I won’t give a bio on Marcus – he’s a brilliant storyteller and doesn’t need me for that. In fact, he’s written about his past, including the challenges of a childhood spent as a self-professed geek who sometimes caught the attention of 6-foot-plus dudes that could only be thwarted by genius. I highly recommend finding him on Medium, where he’s told some of the best tales – he reaches back into his life and makes you feel like you were with him through each experience.
I don’t think I saw him without a smile during the wedding weekend. When we got back home and did the requisite friending on Facebook, I soon realized that this guy, this writer, was the real deal.
He seemed to put out copy as if it was the easiest thing in the world. I’d wake up at 7:30 in New Jersey and be so proud of myself for an early start until I saw that Marcus – three hours behind in Arizona -had already begun. I worked on never-to-be-completed stories as he developed scripts, then cast, filmed, and produced them. I’ve always been a bit of an Eeyore, but suddenly there was this long-distance Tigger, bouncing around and doing everything I said I wanted to achieve.
And then, Marcus hit a slump. For reasons I didn’t yet understand, he was sad, and seemingly unable to shake the demons. A mutual friend let me in on the fact that the happy guy I’d met was, in fact, a much more complicated man with dark shadows that threatened to overtake him. His beloved brother had been killed. He lost his mother way too soon, and “enjoyed” the kinds of fraught relationships with other family members that tend to send us writers to the page or to the bottle.
I can’t say whether Marcus has been on any benders, at least not that kind. But he has shared the traumas of depression, of loss, and of feeling as though there are no good things left to say. There was a time when it seemed that despite being adorable and brilliant, he might not find his way forward to the kind of life his brother and mother would certainly wish for him.
And then, like all good superheroes, he rose back up, even finding the girl. But she lived across the country – and came with three young kids! My inner self, schooled on the art of not taking risks, watched in both amazement and fear as Marcus’ relationship with Natasha (who I’ve never met but kinda adore), grew and grew some more.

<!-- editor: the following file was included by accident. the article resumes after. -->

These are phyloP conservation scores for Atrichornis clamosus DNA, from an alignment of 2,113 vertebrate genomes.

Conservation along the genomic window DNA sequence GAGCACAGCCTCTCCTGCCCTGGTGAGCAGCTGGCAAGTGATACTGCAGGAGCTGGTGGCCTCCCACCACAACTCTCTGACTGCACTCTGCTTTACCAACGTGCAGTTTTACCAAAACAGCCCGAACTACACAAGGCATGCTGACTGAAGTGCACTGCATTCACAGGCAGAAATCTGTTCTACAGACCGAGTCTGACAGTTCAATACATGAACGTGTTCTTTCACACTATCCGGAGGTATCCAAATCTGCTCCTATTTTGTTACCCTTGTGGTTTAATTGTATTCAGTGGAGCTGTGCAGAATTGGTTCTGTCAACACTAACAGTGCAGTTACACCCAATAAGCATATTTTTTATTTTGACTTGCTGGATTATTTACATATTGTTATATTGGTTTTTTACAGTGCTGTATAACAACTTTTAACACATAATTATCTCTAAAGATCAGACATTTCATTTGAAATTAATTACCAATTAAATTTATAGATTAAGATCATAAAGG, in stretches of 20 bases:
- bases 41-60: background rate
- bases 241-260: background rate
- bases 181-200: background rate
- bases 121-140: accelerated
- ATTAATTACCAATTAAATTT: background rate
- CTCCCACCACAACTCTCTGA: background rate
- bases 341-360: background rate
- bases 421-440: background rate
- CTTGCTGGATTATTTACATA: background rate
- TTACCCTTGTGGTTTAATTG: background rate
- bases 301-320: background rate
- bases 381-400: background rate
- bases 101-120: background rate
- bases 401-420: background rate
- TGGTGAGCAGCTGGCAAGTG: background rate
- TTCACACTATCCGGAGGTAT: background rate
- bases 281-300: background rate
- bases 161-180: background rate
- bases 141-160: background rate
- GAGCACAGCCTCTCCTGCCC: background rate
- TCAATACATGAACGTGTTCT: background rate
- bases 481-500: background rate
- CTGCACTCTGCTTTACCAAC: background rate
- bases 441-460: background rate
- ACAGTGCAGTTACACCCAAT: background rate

He was moving. She was moving. I could barely keep up, but next thing I knew there was a wedding coming! The guy who a few years earlier had lamented his singlehood was now not just going to be a husband, but a father of four, giving his son Jordan a gaggle of giggly girls to love and to adore him.
They married. They moved their new family to Arizona. And Marcus began to chronicle the craziness of his newfound joys – from a near-disaster at White Barn to YouTube cooking videos with the kids. Life seemed to have reached a high point.
But all good superheroes have an equally persistent nemesis, and Marcus’ demons did not go quietly. He actually quit writing during his engagement, and it took more than two months to get back, when his creativity decided it would no longer be imprisoned. And back he roared – he was soon writing, directing, and once again serving as a mentor and role model to his many fans, friends, and partners.
That’s another strength – encouraging everyone around him. Whether as a script doctor, producing partner, or director, he stands by those willing to take the leap. From dusk to dawn, he’ll be on set or online with ideas, motivation, and an insistence on getting the work done.
I’d already pretty much confirmed Marcus’ greatness when word came that he and Natasha were adding on to their family of six. As if part of a movie script, these two incredible families, already bonded, would now share a tiny new soul that connects them at an even deeper level. It should surprise no one that when Finnegan Mario (for his father’s beloved brother) Stricklin entered the world, he was toasted and feted as the son of a superhero should be.
Many of my inspirers have been people who choose. While huge swaths of us mortals wait for the sign, for the right time and circumstances, the brave ones forge ahead. Not just though blue skies or across green fields, but through the mud of disappointment, the valleys where darkness pervades. They may take a moment to wallow, but there is always a next step back onto the path and into the light.
As I work to become one of these people, I give a toast today to the ones, like Marcus, who remind us that superheroes are not just in the movies – they are in our lives and ready to help us uncover our own best selves.